The California least tern (Sterna antillarum browni) nests in colonies by the San Diego river. They used to flourish from Moss Landing, Monterey County, California to San Jose del Cabo, southern Baja California, Mexico.
In the 19th and early 20th century terns were affected by the millinary trade which collected feathers for women's hats. Colonies on the east coast suffered the most.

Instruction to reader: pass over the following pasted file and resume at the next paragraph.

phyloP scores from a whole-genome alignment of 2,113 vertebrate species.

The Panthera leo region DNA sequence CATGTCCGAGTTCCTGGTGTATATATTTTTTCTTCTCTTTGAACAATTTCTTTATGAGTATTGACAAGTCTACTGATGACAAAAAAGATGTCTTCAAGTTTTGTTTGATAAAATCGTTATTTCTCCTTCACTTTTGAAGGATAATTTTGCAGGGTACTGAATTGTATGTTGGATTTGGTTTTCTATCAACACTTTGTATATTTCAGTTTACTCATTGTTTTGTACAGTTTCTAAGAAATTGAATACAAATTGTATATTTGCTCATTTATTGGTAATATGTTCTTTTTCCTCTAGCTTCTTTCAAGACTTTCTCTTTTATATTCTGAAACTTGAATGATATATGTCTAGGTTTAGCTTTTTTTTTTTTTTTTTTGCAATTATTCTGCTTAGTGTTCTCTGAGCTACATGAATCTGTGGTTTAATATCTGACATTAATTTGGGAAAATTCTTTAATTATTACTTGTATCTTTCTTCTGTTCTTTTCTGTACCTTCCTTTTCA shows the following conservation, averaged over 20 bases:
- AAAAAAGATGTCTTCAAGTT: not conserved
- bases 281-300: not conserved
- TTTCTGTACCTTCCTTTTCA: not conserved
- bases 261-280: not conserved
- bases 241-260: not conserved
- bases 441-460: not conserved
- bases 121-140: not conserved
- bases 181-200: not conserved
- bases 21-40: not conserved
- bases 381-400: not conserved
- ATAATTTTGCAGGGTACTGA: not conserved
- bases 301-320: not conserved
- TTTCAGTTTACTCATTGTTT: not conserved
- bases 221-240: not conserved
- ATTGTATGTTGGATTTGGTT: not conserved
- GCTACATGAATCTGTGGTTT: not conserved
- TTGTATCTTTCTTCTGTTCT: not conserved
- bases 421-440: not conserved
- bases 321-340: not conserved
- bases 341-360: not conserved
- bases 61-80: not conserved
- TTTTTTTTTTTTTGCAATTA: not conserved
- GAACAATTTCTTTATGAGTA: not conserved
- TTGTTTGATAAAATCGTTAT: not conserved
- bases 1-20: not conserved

The Migratory Bird Treaty Act of 1916 ended the threat, but the least tern plummeted again decades later.
Coastal development and recreational pressures destroyed habitat, disturbed birds, and increased predation by introduced and native species. The construction of the Pacific Coast Highway brought these threats to much of California's coast.
In recent years the bird has appeared on the endangered species list. Now in San Diego County, the population has increased to nearly 200 nests per acre.
A challenge to photograph, they fly in twists and wild turns on their way to snag a fish.
While sharp focus defies my camera, their antics entertain with feathery illusions.